National Pet Month is April and this year’s theme celebrates the importance of regular veterinary exams with the message, “Love Your Pet, See Your Vet.”
So, what exactly are you getting when you bring your pet in for a check-up? More than you might think!
Annual and bi-annual exams are actually a complete head-to-toe physical for your pet, including examination of the eyes, ears and mouth, heart and lung auscultation and abdominal and overall body palpation.
Here’s a closer look at what these exams can tell us:
- Ocular exam: Looking into your pet’s eyes allows us to visualize current or potential problems in the external and internal eye.
- Aural exam: Ear infections are very common in dogs. A dog’s ear canal is very long and deep; often, we find infections in a dog’s ears that the owners were unaware of.
- Oral exam: A look at your pet’s teeth and gums can give us an idea of potential dental problems as well as your pet’s overall health. For example, did you know you can tell how a pet is feeling by the color of his/her gums?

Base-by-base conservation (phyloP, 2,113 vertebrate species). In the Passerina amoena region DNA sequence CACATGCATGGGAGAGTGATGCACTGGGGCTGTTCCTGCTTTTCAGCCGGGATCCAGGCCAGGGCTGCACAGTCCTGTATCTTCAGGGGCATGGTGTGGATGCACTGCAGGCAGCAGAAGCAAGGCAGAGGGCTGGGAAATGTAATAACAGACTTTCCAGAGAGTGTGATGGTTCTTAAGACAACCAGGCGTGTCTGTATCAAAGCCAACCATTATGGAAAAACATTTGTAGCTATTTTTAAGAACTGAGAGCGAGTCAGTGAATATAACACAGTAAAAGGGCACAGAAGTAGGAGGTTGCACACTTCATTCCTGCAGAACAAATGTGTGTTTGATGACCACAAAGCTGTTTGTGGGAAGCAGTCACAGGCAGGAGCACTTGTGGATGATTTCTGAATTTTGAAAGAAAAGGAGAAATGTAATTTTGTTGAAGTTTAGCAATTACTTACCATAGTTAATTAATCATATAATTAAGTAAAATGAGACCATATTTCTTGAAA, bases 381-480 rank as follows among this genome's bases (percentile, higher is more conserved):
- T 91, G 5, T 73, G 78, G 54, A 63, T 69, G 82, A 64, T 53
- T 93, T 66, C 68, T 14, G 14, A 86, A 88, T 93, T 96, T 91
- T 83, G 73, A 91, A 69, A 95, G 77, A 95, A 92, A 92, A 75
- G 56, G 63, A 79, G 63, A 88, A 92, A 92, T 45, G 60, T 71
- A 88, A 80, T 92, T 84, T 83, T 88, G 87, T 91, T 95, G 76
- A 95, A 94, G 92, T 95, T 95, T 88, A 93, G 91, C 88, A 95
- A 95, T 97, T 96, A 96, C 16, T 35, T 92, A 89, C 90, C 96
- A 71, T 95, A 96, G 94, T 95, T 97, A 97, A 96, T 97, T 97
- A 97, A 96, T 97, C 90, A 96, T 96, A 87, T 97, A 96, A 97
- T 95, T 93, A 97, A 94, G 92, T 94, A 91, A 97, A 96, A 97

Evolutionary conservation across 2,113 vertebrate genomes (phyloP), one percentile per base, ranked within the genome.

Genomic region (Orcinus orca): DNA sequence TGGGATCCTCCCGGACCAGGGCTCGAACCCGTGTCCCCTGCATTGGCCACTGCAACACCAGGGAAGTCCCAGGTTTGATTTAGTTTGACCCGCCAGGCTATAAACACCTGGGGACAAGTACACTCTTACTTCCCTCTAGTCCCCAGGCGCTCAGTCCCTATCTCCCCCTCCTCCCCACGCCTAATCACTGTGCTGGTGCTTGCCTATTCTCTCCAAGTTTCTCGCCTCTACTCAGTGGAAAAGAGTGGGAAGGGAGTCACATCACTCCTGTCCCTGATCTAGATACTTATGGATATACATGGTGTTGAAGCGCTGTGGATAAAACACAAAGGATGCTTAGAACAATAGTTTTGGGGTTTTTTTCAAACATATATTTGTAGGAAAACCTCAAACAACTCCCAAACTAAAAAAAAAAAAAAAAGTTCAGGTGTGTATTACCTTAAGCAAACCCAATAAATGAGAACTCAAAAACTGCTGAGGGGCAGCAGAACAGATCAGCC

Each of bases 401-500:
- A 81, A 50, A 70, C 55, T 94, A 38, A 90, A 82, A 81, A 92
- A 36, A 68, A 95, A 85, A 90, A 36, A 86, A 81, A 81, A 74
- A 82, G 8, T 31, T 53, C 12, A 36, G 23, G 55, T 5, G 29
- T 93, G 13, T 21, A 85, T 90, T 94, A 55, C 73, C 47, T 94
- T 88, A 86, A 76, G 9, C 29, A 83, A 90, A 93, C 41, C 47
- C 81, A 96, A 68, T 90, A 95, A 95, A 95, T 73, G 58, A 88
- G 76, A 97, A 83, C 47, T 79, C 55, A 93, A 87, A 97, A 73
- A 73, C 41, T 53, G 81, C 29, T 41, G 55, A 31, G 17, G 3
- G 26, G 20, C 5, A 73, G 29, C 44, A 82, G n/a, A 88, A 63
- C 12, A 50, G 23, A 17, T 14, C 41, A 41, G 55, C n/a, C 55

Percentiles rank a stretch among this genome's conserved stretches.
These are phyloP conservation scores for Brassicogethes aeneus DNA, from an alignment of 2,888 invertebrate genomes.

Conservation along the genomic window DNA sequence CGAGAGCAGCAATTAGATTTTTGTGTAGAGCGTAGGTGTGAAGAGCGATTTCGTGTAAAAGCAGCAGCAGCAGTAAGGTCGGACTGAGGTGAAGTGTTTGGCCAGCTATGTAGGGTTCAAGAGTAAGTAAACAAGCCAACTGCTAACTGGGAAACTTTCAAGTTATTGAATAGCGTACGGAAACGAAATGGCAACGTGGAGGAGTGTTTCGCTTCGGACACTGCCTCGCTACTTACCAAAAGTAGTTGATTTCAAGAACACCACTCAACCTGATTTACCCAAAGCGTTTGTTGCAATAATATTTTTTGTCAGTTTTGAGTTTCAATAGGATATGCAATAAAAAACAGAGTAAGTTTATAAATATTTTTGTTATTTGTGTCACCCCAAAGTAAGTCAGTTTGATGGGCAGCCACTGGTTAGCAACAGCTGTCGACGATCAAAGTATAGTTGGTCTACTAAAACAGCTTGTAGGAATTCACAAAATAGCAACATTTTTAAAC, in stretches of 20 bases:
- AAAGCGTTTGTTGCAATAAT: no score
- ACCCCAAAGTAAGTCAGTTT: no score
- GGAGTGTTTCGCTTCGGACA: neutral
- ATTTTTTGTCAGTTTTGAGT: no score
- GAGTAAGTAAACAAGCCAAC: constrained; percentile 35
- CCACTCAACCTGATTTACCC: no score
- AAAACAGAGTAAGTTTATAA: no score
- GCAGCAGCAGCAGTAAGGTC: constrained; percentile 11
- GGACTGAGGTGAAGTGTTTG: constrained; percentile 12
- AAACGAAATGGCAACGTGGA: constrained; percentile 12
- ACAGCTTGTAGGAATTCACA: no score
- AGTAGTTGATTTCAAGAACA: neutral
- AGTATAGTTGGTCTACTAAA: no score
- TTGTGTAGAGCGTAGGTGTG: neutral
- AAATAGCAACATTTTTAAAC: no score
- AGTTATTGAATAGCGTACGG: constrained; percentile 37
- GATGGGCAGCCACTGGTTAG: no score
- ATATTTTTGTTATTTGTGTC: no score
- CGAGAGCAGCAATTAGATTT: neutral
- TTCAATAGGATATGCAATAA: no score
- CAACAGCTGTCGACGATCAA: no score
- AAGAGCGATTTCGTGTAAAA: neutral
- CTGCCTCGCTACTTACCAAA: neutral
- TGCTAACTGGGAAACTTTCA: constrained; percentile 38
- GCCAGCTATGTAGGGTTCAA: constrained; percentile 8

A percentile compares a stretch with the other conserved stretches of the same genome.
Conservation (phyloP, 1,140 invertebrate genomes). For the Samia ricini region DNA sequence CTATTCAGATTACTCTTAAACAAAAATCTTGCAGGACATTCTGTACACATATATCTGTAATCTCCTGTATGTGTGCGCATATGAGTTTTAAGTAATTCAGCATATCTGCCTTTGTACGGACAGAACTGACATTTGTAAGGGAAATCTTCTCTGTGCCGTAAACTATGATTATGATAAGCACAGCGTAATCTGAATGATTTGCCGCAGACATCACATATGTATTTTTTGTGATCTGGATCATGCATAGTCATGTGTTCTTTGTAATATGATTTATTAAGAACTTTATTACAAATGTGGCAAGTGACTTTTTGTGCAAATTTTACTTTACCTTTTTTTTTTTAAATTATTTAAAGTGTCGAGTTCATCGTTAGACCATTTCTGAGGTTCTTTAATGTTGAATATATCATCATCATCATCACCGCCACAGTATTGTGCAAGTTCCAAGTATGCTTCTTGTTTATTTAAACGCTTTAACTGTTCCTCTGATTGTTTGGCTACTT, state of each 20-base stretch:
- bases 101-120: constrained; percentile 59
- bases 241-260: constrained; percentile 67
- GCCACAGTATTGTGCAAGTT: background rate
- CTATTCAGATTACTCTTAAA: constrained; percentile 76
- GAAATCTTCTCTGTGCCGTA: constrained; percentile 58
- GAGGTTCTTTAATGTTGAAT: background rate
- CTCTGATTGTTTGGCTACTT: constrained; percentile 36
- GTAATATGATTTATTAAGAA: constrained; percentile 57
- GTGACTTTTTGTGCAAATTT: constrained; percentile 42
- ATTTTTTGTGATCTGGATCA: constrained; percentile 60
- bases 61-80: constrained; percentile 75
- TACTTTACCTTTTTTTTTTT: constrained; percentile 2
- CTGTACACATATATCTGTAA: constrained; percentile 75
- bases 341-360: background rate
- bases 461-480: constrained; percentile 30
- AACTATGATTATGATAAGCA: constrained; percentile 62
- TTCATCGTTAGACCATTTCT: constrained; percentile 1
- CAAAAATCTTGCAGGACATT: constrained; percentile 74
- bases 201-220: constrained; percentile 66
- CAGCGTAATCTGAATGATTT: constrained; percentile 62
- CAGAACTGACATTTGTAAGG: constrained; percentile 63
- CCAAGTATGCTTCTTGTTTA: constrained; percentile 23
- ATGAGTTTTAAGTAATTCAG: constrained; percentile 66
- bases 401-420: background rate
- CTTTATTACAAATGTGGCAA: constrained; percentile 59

- Body Condition Score (BCS): The BCS is a scale (1-9) that allows us to assess your pet’s weight. This helps us formulate a diet and exercise plan that best suits your pet’s body, activity level and lifestyle.
- Abdominal palpation: Palpation is the act of feeling with one’s hands. By doing an abdominal palpation, we can actually feel some of the pet’s liver, kidneys, intestines, spleen and bladder. Most importantly, we can find abnormalities that warrant further investigation on perfectly normal and healthy pets.
- Overall body palpation: This allows us to scan the body for abnormalities, such as enlarged lymph nodes or tumors.
- Heart and lung auscultation: Auscultation is the act of listening to the internal sounds of the body with a stethoscope. This allows us to listen for normal rates and rhythms, as well as pick up murmurs and arrhythmias in otherwise normal and healthy pets.
In addition, wellness exams are the perfect time to discuss any concerns regarding behavior, nutrition, weight, grooming, sleep patterns, family interaction and more.
The American Veterinary Medical Association created National Pet Week in 1981 to foster responsible pet ownership, recognize the human-animal bond and increase public awareness of veterinary medicine.